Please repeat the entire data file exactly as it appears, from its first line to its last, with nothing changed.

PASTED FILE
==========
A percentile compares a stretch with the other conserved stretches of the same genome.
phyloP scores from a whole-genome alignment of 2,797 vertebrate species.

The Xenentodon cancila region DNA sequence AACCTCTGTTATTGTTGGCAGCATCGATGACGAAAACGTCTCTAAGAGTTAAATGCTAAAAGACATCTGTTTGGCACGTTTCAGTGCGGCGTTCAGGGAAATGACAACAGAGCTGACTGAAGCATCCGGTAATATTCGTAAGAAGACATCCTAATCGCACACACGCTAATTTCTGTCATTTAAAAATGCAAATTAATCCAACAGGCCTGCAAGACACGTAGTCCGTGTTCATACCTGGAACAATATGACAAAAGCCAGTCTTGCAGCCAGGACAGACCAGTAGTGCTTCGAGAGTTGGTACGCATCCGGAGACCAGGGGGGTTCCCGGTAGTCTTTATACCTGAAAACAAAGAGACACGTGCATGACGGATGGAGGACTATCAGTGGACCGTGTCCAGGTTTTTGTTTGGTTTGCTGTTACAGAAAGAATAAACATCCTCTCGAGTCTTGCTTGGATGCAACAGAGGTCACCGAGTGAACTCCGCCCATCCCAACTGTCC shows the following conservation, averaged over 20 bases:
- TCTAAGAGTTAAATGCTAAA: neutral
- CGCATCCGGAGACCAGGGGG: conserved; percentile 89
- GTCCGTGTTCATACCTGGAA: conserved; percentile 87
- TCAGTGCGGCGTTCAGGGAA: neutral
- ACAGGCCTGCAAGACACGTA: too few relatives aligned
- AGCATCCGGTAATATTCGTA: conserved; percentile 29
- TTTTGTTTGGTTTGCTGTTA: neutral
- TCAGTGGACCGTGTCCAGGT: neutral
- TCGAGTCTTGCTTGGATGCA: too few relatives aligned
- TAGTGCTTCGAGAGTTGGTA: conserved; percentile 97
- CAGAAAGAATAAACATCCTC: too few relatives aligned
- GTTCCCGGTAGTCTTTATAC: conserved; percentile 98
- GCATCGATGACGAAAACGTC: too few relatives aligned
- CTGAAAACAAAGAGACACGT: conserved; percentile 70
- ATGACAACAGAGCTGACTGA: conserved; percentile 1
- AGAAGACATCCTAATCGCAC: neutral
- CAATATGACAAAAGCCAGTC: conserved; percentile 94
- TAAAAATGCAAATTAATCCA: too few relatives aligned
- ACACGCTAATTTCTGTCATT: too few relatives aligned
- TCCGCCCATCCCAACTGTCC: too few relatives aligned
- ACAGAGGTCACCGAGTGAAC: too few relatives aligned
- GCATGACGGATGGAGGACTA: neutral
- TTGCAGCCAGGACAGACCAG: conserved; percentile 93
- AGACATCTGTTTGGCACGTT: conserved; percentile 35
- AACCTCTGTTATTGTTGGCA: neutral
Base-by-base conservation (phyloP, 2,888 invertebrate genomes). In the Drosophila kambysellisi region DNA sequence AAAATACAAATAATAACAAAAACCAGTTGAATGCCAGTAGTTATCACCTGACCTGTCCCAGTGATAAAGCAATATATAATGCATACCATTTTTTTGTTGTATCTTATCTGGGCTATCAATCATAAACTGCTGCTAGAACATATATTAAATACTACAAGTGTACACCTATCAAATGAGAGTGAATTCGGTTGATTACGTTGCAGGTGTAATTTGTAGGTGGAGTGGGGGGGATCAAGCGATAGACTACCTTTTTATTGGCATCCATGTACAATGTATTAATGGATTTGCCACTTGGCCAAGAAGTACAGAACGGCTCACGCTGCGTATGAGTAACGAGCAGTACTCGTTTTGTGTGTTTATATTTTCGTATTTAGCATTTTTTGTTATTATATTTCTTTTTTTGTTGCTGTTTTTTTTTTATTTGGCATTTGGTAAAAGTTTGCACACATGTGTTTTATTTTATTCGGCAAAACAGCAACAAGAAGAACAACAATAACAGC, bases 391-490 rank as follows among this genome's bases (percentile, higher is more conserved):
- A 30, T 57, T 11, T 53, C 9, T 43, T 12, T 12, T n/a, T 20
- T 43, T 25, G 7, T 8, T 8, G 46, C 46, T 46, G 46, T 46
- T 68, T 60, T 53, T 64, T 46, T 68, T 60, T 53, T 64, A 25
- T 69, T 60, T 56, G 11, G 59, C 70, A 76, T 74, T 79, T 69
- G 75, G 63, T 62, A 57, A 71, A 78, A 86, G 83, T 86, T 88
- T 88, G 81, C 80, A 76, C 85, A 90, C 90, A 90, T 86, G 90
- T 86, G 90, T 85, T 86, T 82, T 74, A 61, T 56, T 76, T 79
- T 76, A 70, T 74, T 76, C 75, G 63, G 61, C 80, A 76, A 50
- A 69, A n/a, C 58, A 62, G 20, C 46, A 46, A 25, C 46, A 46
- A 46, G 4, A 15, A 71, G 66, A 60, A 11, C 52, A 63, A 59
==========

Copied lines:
A percentile compares a stretch with the other conserved stretches of the same genome.
phyloP scores from a whole-genome alignment of 2,797 vertebrate species.

The Xenentodon cancila region DNA sequence AACCTCTGTTATTGTTGGCAGCATCGATGACGAAAACGTCTCTAAGAGTTAAATGCTAAAAGACATCTGTTTGGCACGTTTCAGTGCGGCGTTCAGGGAAATGACAACAGAGCTGACTGAAGCATCCGGTAATATTCGTAAGAAGACATCCTAATCGCACACACGCTAATTTCTGTCATTTAAAAATGCAAATTAATCCAACAGGCCTGCAAGACACGTAGTCCGTGTTCATACCTGGAACAATATGACAAAAGCCAGTCTTGCAGCCAGGACAGACCAGTAGTGCTTCGAGAGTTGGTACGCATCCGGAGACCAGGGGGGTTCCCGGTAGTCTTTATACCTGAAAACAAAGAGACACGTGCATGACGGATGGAGGACTATCAGTGGACCGTGTCCAGGTTTTTGTTTGGTTTGCTGTTACAGAAAGAATAAACATCCTCTCGAGTCTTGCTTGGATGCAACAGAGGTCACCGAGTGAACTCCGCCCATCCCAACTGTCC shows the following conservation, averaged over 20 bases:
- TCTAAGAGTTAAATGCTAAA: neutral
- CGCATCCGGAGACCAGGGGG: conserved; percentile 89
- GTCCGTGTTCATACCTGGAA: conserved; percentile 87
- TCAGTGCGGCGTTCAGGGAA: neutral
- ACAGGCCTGCAAGACACGTA: too few relatives aligned
- AGCATCCGGTAATATTCGTA: conserved; percentile 29
- TTTTGTTTGGTTTGCTGTTA: neutral
- TCAGTGGACCGTGTCCAGGT: neutral
- TCGAGTCTTGCTTGGATGCA: too few relatives aligned
- TAGTGCTTCGAGAGTTGGTA: conserved; percentile 97
- CAGAAAGAATAAACATCCTC: too few relatives aligned
- GTTCCCGGTAGTCTTTATAC: conserved; percentile 98
- GCATCGATGACGAAAACGTC: too few relatives aligned
- CTGAAAACAAAGAGACACGT: conserved; percentile 70
- ATGACAACAGAGCTGACTGA: conserved; percentile 1
- AGAAGACATCCTAATCGCAC: neutral
- CAATATGACAAAAGCCAGTC: conserved; percentile 94
- TAAAAATGCAAATTAATCCA: too few relatives aligned
- ACACGCTAATTTCTGTCATT: too few relatives aligned
- TCCGCCCATCCCAACTGTCC: too few relatives aligned
- ACAGAGGTCACCGAGTGAAC: too few relatives aligned
- GCATGACGGATGGAGGACTA: neutral
- TTGCAGCCAGGACAGACCAG: conserved; percentile 93
- AGACATCTGTTTGGCACGTT: conserved; percentile 35
- AACCTCTGTTATTGTTGGCA: neutral
Base-by-base conservation (phyloP, 2,888 invertebrate genomes). In the Drosophila kambysellisi region DNA sequence AAAATACAAATAATAACAAAAACCAGTTGAATGCCAGTAGTTATCACCTGACCTGTCCCAGTGATAAAGCAATATATAATGCATACCATTTTTTTGTTGTATCTTATCTGGGCTATCAATCATAAACTGCTGCTAGAACATATATTAAATACTACAAGTGTACACCTATCAAATGAGAGTGAATTCGGTTGATTACGTTGCAGGTGTAATTTGTAGGTGGAGTGGGGGGGATCAAGCGATAGACTACCTTTTTATTGGCATCCATGTACAATGTATTAATGGATTTGCCACTTGGCCAAGAAGTACAGAACGGCTCACGCTGCGTATGAGTAACGAGCAGTACTCGTTTTGTGTGTTTATATTTTCGTATTTAGCATTTTTTGTTATTATATTTCTTTTTTTGTTGCTGTTTTTTTTTTATTTGGCATTTGGTAAAAGTTTGCACACATGTGTTTTATTTTATTCGGCAAAACAGCAACAAGAAGAACAACAATAACAGC, bases 391-490 rank as follows among this genome's bases (percentile, higher is more conserved):
- A 30, T 57, T 11, T 53, C 9, T 43, T 12, T 12, T n/a, T 20
- T 43, T 25, G 7, T 8, T 8, G 46, C 46, T 46, G 46, T 46
- T 68, T 60, T 53, T 64, T 46, T 68, T 60, T 53, T 64, A 25
- T 69, T 60, T 56, G 11, G 59, C 70, A 76, T 74, T 79, T 69
- G 75, G 63, T 62, A 57, A 71, A 78, A 86, G 83, T 86, T 88
- T 88, G 81, C 80, A 76, C 85, A 90, C 90, A 90, T 86, G 90
- T 86, G 90, T 85, T 86, T 82, T 74, A 61, T 56, T 76, T 79
- T 76, A 70, T 74, T 76, C 75, G 63, G 61, C 80, A 76, A 50
- A 69, A n/a, C 58, A 62, G 20, C 46, A 46, A 25, C 46, A 46
- A 46, G 4, A 15, A 71, G 66, A 60, A 11, C 52, A 63, A 59